Step away from the pod machine! Before you down yet another cup of blah caffeine, know this: You can easily make really good coffee at home. It doesn’t require barista training or expensive equipment, just the desire to have something that tastes better than what your single-serve system spits out. I asked some of the top coffee professionals in the country for advice on upgrading your morning joe. The best part is that most of these steps can be taken independently of the others. Pick the ones that work best for you, or build on them one-by-one as you go.
Buy Better (Whole) Beans
The coffee world debates everything from tools to processes, but the one thing everyone agrees on is that good beans are crucial to a good cup. You simply can’t make good coffee from bad beans, even if you use the best gear. Alchemy didn’t work for Nicolas Flamel, and it’s not going to work for you.
“The beans you buy are the largest factor in the tastiness of your cup, so if you buy cheap coffee or older roasted beans you can't outrun those flavors with a fancy grinder or amazing brewing technique,” says Michael Phillips, director of training at Blue Bottle Coffee.
As for tracking down these “good beans,” Caroline Bell, founder and CEO of Cafe Grumpy, says to, “Look for bags that tell you where the coffee is from, when it was roasted. We also recommend medium roast so you can taste the coffee. There shouldn't be any oils on the bean surface.”
The rule of thumb among coffee lovers is that beans should be used within two weeks of roasting, but don’t drive yourself crazy over that. Fresher is better, of course, but if you’re seeking out higher-quality beans, you’re a step ahead.
Grind Your Beans at Home
Once you’ve purchased whole beans, it’s time to grind—ideally as close to brewing as possible. Coffee pros generally recommended burr grinders over traditional blade grinders, because rather than a blade that hits beans at random intervals, creating grounds of various sizes, a burr grinder consists of two plates that pulverize the coffee. Public Espresso’s head barista Clinton Hodnett says burr grinders make a more consistent size. That’s important, “because as the coffee gets ground to the correct size, it then falls out of the system.”
“And don't forget to grind for your brew method,” says Bell. “Paper filters, French presses, metal filters and stovetop all require different particle sizes and you can really screw up your coffee if you don't pay attention to this step.”
Upgrade Your Gear
There is no shortage of ways to make coffee, or tools to allow you do so. The Sweethome recommends the OXO On 9 Cup Coffee Maker, saying it “makes better-tasting coffee than the vast majority of drip coffee makers, and it’s much easier to use than the other high-end machines” tested. It’s one of only nine coffee makers certified by the Specialty Coffee Association of America.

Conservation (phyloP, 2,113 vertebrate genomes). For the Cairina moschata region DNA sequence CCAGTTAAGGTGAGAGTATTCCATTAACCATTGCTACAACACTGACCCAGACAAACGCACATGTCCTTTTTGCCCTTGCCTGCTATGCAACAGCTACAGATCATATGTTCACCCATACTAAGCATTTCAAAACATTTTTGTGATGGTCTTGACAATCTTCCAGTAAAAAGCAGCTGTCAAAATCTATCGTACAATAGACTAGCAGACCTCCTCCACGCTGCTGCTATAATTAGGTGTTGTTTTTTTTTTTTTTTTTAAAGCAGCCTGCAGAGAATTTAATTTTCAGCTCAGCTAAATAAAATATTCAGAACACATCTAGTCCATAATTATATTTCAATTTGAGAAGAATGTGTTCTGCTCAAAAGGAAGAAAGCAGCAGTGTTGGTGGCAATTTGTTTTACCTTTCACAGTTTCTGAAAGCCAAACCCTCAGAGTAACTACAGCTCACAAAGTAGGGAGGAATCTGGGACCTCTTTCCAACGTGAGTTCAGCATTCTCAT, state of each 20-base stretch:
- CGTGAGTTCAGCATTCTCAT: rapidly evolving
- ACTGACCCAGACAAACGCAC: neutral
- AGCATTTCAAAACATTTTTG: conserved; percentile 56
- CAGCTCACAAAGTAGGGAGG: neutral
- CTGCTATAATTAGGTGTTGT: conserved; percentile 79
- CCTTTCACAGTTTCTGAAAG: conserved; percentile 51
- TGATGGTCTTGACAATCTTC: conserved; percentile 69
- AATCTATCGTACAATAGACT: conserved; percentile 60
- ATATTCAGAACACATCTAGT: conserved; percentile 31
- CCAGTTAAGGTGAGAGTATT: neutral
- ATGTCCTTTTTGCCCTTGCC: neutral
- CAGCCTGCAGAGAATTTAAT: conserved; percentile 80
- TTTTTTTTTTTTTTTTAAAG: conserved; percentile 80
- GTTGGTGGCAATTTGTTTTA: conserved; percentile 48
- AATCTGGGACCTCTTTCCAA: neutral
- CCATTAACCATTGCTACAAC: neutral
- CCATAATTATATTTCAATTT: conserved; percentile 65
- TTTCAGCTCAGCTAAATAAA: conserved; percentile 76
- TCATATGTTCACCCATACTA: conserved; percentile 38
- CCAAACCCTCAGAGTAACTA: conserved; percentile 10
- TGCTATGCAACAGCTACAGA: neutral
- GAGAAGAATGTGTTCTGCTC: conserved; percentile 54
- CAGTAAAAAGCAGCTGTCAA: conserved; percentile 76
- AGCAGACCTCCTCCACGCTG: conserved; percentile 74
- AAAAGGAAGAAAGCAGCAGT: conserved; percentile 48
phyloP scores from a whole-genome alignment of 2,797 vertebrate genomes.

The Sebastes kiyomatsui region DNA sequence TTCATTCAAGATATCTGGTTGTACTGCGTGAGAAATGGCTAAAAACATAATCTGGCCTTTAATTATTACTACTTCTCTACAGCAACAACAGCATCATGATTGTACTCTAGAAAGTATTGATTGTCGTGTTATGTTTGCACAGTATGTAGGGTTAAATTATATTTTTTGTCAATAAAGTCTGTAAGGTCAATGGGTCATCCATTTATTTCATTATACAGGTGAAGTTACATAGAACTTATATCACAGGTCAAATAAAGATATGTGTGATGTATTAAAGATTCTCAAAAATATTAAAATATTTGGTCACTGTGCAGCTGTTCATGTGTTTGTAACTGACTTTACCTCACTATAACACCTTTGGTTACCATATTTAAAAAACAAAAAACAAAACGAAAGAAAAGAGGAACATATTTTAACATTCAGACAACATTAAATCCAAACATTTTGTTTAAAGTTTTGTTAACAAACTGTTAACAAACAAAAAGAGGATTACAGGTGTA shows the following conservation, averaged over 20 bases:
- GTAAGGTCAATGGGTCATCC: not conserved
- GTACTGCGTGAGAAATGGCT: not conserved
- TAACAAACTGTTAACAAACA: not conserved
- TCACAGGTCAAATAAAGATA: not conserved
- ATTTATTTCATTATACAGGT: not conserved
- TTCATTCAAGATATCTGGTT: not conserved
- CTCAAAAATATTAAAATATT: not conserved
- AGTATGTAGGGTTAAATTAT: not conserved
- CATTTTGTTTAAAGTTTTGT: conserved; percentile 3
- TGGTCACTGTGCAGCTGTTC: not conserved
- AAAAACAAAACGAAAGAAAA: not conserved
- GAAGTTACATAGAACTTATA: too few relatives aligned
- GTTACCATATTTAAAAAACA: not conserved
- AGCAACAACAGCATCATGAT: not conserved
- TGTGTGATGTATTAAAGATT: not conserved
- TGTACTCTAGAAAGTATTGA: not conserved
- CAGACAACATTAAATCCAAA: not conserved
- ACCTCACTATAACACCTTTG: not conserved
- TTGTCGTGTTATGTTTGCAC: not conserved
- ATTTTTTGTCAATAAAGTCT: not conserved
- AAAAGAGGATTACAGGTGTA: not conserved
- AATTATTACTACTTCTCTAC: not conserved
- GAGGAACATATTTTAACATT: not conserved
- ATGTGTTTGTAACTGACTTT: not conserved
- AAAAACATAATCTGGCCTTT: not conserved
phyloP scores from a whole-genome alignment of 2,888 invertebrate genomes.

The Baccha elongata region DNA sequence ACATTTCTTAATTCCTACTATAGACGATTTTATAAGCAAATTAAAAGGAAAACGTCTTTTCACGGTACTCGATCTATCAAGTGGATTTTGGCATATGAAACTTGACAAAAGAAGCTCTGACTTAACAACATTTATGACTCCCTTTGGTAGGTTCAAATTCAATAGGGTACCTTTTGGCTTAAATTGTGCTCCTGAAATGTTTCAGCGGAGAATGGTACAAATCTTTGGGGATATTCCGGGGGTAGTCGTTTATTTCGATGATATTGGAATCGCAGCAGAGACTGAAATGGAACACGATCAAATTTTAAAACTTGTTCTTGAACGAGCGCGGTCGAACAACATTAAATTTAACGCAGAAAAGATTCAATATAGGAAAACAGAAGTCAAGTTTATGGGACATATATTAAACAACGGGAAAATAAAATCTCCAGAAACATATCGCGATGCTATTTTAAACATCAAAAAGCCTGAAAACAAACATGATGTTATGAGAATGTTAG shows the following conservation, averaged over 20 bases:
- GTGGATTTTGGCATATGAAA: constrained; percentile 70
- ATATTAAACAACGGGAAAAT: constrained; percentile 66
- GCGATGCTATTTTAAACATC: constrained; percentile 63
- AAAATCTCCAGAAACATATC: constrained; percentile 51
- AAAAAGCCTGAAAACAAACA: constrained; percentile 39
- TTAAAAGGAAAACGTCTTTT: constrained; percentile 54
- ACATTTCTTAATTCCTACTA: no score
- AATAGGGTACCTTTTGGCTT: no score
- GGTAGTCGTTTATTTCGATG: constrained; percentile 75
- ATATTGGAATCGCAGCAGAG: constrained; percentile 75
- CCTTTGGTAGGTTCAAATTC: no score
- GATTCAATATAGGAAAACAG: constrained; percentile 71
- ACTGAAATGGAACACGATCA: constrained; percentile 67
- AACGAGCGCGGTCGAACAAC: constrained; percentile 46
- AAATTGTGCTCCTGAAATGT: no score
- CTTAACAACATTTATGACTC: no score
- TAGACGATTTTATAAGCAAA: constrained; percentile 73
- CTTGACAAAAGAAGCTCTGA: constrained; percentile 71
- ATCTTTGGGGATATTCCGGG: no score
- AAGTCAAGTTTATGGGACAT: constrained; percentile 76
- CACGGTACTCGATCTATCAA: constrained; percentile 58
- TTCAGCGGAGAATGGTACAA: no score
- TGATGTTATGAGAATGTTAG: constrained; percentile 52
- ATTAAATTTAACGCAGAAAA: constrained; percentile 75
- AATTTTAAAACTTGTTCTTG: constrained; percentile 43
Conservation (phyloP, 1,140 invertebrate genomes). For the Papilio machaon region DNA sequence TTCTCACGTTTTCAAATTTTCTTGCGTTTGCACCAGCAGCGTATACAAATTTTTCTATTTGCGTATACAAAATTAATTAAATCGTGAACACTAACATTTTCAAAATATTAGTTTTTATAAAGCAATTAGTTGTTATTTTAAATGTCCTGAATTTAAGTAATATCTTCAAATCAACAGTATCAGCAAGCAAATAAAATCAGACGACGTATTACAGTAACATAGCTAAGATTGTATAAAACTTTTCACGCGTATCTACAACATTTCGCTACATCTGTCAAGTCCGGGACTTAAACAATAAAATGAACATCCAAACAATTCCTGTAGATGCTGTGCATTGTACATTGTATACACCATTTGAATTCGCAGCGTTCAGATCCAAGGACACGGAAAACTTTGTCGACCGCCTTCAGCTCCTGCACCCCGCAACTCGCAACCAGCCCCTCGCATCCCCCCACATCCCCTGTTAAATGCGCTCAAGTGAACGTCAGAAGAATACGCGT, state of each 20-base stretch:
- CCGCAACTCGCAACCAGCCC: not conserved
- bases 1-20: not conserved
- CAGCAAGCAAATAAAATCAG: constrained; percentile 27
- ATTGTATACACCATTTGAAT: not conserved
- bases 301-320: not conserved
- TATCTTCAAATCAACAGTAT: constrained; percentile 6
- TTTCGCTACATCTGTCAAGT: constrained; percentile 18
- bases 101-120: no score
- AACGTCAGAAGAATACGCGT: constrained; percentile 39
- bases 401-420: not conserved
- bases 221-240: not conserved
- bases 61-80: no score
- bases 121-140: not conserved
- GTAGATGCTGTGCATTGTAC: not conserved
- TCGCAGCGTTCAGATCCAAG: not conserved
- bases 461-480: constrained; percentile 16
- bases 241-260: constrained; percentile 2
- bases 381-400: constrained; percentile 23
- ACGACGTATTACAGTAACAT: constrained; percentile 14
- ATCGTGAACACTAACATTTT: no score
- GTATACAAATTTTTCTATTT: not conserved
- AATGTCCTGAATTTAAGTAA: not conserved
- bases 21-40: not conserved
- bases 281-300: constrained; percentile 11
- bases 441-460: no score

If you’re willing to experiment and put in a bit more effort, there are plenty of different brew methods available. For one cup at a time, consider the Aeropress, which Josh Briggs, co-host of the podcast Totally Beverages and Sometimes Hot Sauce, says falls in the “sweet spot of speed and accuracy.” Other options include the French press, Chemex, and pour-over drippers such as the Hario V60. The important thing is to find what works for you in terms of output, time required, and price.
Consider Cold Brew
“The age of cold brew is dawning and if you want to be savvy, start checking it out soon,” says Blue Bottle’s Phillips. Cold brew isn’t just another name for “iced coffee,” which can generally be interpreted as hot coffee that’s been cooled. It’s actually a totally different brewing process. Take coarsely ground beans, mix them with water, and let the mixture sit overnight. In 12 to 24 hours it’ll be ready to be filtered, and the concentrate can be diluted to taste. The result, he says, is “lower acidity coffee that is crisp, refreshing, caffeinated, and delicious.”
You can use a variety of vessels for making cold brew. A French press works well, although you’ll probably want to pass the coffee through a secondary filter. Dedicated cold brew makers make the process easier, and can make more concentrate at once. I tested a number of them for the Sweethome and found the Filtron system to be the best combination of ease, price, and, most importantly, taste.
If you don’t have time for cold brew but still want iced coffee at home, try the Japanese method. Take a standard pour-over recipe and split the water component in half between hot water and ice. Put the ice in your vessel, brew with the water, and you’re good to go. “Just remember, if you start with good coffee it will taste good,” says Bell.
Have a Conversation with Your Barista
Many baristas are coffee fanatics and will be happy to talk specifics about your home coffee setup. Phillips told me, “While I fully understand that not all baristas you meet in a coffee shop seem like they are begging to be talked to, most all of them would be glad to give you some insights on their coffees. Most them are doing the job in large part because they are big nerds about those little beans and having someone interested is typically a great thing. That conversation can also can pay pretty great dividends.”
Ask about the beans the shop sells, the methods they use, and the tools that would work best for you. More often than not, the barista will be happy to offer his or her expertise, suggest gear, and might even give you a demonstration on the spot.